Concerns over the proposed EPRs include:

  • The scale of the build - similar reactors currently being constructed are single reactors - EdF plan to build two at Hinkley. The site will be four times that of the existing A and B sites combined. The output at 3,200MW will be eight times that of Hinkley A and three times that of Hinkley B, with subsequently high levels of nuclear waste.
  • The EPR uses 'high burn up' fuel which may be more dangerous in operation and will require cooling in secure ponds for 100 years before it can be conditioned for so-called 'disposal'. It will be poisonous for tens of thousands of years. No site has been identified for its eventual 'disposal' and a Hinkley fuel store will hold it for 160 years or indefinitely if no final repository is found. One of the two communities in Cumbria expected to host the repository is due to debate withdrawing its preliminary offer.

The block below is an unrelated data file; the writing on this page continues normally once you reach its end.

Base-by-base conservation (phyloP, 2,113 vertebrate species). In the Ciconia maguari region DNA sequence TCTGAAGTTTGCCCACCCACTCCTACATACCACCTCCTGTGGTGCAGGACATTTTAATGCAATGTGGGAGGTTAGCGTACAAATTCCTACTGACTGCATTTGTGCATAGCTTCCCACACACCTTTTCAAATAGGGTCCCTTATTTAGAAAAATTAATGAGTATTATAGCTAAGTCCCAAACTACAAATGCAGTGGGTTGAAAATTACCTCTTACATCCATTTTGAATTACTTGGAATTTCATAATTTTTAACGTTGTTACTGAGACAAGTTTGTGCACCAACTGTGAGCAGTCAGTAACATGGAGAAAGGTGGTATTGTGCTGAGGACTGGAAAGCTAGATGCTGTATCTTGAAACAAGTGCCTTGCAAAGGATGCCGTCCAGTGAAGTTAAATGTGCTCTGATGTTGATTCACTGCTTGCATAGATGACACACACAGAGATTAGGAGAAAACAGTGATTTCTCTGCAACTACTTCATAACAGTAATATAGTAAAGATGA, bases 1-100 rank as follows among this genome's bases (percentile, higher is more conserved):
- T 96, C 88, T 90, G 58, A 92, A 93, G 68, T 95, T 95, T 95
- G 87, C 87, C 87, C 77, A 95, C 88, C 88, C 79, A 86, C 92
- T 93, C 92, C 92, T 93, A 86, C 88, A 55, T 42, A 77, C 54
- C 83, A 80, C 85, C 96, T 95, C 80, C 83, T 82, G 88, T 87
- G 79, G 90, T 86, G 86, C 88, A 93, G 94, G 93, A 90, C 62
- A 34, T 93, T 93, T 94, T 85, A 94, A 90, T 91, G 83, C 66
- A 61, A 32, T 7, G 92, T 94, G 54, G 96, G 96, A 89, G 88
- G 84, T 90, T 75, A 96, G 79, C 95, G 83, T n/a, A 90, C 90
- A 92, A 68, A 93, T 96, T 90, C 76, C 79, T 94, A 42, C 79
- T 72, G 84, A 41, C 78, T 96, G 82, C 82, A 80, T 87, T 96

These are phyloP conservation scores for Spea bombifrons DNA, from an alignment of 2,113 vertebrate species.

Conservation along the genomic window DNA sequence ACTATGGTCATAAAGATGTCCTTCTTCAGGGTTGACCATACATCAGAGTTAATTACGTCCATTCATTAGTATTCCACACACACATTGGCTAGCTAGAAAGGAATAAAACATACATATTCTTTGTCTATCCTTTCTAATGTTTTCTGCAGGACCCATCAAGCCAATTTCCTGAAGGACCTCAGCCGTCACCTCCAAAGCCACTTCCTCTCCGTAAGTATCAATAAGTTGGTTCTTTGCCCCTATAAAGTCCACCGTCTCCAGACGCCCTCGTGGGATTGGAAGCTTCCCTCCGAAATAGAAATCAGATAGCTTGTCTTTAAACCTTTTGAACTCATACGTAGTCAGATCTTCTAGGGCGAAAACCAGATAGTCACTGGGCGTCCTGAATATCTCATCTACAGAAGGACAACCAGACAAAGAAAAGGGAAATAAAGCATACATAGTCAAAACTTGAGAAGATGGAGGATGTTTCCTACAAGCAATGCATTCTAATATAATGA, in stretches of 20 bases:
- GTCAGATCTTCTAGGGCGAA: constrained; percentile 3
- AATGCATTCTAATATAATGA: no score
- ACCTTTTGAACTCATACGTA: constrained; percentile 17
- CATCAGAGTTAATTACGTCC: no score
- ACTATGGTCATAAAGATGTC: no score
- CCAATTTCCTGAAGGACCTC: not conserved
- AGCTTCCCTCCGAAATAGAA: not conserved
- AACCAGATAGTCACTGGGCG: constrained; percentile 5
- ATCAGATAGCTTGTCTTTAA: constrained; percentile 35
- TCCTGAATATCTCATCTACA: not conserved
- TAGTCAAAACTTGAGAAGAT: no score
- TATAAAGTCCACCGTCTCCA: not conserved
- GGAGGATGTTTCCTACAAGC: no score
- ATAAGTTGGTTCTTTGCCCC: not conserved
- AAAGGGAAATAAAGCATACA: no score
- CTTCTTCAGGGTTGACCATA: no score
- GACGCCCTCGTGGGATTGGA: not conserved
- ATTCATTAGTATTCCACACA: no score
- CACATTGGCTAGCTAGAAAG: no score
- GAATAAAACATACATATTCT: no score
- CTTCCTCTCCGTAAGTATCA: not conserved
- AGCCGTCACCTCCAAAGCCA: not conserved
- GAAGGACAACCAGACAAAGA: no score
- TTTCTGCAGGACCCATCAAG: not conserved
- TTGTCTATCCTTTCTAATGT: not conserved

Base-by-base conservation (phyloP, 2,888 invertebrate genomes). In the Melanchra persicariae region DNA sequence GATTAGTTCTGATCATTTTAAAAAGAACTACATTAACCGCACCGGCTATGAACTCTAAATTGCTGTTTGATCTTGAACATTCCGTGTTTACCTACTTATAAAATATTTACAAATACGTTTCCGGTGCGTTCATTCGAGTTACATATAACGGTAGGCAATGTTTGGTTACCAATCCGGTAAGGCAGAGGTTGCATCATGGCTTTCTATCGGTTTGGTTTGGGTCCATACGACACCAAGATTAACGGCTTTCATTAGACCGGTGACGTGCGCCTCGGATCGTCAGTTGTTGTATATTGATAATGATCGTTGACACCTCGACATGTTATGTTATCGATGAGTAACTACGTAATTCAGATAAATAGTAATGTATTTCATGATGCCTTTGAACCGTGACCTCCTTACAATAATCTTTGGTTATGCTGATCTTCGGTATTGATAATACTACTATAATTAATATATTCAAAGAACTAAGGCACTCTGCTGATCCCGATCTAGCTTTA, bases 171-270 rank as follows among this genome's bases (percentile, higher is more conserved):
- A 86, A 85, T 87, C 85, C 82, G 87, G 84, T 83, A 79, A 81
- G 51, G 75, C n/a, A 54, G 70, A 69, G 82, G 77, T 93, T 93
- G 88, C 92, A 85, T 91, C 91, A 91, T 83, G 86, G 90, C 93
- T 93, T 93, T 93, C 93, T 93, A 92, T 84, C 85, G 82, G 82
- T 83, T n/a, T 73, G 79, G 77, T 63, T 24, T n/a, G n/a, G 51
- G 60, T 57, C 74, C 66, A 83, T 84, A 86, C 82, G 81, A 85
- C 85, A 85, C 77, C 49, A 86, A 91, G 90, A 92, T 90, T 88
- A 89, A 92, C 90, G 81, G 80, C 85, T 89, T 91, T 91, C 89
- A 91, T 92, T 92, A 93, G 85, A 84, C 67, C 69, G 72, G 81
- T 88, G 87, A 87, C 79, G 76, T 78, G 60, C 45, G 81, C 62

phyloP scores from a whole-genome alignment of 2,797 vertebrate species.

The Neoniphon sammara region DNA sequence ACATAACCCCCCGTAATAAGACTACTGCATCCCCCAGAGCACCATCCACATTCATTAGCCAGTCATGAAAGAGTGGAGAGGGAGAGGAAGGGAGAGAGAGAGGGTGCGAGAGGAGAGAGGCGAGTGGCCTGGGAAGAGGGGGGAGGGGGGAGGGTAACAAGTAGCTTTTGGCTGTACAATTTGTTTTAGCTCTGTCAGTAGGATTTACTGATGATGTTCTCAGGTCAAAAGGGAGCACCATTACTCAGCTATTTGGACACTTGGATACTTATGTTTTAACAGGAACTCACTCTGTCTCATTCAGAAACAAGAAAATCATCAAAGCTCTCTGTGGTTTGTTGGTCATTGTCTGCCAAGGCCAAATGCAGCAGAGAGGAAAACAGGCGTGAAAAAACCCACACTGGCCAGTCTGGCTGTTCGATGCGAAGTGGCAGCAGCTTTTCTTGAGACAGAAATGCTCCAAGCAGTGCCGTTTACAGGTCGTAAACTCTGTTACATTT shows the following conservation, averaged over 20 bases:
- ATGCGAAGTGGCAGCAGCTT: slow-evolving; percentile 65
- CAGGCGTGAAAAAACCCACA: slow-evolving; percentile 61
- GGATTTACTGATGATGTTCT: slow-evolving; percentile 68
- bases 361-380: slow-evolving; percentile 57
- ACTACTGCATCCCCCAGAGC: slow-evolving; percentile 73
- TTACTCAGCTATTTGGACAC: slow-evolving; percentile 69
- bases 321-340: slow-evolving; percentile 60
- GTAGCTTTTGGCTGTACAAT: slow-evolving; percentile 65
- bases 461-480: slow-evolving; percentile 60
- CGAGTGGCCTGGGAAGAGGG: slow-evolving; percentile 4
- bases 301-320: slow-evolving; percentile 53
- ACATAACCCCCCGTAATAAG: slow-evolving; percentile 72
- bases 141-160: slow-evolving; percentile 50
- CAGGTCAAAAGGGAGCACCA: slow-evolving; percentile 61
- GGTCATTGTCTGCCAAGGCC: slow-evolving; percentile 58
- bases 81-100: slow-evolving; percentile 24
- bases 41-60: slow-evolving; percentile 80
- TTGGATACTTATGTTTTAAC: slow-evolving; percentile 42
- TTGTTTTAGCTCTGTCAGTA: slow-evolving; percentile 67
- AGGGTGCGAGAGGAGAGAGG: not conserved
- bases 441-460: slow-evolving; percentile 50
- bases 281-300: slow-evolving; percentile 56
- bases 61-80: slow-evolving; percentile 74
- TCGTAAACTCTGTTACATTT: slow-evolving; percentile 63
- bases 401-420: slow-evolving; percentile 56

• Adverse health effects near Hinkley have been observed in studies by Prof Chris Busby of Belfast University . These include: three times the average infant mortality in coastal communities from Hinkley to Burnham, six times the national rate of infant deaths, 30 percent extra breast cancer incidence in Burnham, also 25% extra leukaemias in young people (Somerset Health Authorty study 1989)

Concerns about the proposed 'Preliminary Works' include:

  • Removal of the majority of trees and hedges, including ancient woodlands

  • Closure of dozens of existing footpaths and bridlepaths, including the coast path